• The Bad Guy Wins: Expected, given the type of anthology this show is. Notable examples include:
    • "The Deadly Hour." Martin Jerome finds his wife cheating on him, resulting in what Marshall calls a "mutilation of the soul." Martin is so devastated that he doesn't speak to anybody for 25 years, spending two-week "vacations" alone in a remote cave by the sea. Then he comes to the cave to find a young couple already inside. Martin is angered about how they remind him of his unfaithful wife and her man, so he seals them in for more than a week and listens in as they gradually lose their minds. He only lets them out after one is about to eat the other. Martin succeeds not only in utterly destroying their relationship, but in putting the young man, George, into the same catatonia he was once in.
  • Batman Gambit: "The Ripple Effect" is about Emerson Maitland, a political candidate whose obsession with getting back several scandalous love letters leads him to murder three people. Unbeknownst to him, the letters — the only clues to the killings — were actually burned by his wife years previously. The girlfriend of one of Maitland's victims, aware of the truth, devises a ruse where she visits Maitland and baits him into confessing by threatening to leak them.
  • Bedlam House: "Ward Six," adapted from the Chekhov short story.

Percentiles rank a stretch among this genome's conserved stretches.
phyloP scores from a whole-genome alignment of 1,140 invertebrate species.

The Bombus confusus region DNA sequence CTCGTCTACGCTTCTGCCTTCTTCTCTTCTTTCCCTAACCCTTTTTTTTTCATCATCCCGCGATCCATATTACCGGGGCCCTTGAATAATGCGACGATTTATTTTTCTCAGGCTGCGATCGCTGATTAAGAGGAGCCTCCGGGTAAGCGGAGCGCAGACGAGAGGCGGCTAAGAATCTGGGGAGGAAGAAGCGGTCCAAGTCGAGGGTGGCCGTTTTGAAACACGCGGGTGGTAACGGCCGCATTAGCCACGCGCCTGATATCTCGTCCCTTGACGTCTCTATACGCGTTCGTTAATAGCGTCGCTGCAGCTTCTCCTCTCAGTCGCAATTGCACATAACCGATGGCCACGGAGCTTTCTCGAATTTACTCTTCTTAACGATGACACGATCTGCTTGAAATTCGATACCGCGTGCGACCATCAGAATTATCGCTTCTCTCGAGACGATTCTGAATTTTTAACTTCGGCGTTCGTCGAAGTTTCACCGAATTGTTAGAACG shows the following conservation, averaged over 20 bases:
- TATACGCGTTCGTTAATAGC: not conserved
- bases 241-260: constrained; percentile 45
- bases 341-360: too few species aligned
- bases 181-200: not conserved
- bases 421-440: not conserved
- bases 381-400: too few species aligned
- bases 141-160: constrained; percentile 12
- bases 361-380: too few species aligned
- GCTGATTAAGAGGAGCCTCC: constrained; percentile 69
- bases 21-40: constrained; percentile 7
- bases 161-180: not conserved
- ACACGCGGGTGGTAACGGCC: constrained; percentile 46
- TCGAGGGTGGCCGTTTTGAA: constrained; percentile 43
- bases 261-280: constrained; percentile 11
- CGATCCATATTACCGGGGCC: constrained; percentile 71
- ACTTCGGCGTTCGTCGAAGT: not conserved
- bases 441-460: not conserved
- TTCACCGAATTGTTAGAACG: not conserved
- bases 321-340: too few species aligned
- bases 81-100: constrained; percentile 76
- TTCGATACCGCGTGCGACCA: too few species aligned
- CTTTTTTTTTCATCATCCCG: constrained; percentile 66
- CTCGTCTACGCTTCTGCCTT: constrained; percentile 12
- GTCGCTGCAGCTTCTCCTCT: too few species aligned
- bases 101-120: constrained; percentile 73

• Bittersweet Ending:
    • "Tattooed for Murder" — Katherine frees her younger sister from the clutches of their abusive father, but is hinted to have sacrificed her soul/morality by allowing him to die.
  • Briefcase Full of Money: Two suitcases, actually, in "Strange Company."
  • Buried Alive: The main plot of "The Deadly Hour."
  • Clap Your Hands If You Believe: In "The Ghost at the Gate," the ghost of Charles Emery tries to carry on the affair he had in life with his wife Alice's best friend, Connie. It is established that the ghost needs constant assurances of love from both women to have the ability to visit the world of the living. So when Alice learns from Connie about the affair, the two banish the ghost by refusing to "love" him.
  • Door-Closes Ending: Opened and ended with the creaking door.
  • Elder Abuse: Charles in "Strange Company" seems like an aversion, until he learns about Aunt Belle's money.
  • Hallucinations: "Strange Company." An old woman lives alone with her sister, who unexpectedly dies, leaving her basically alone in the world. Then she starts seeing people who may or may not be there, and her only living relative starts stealing from her.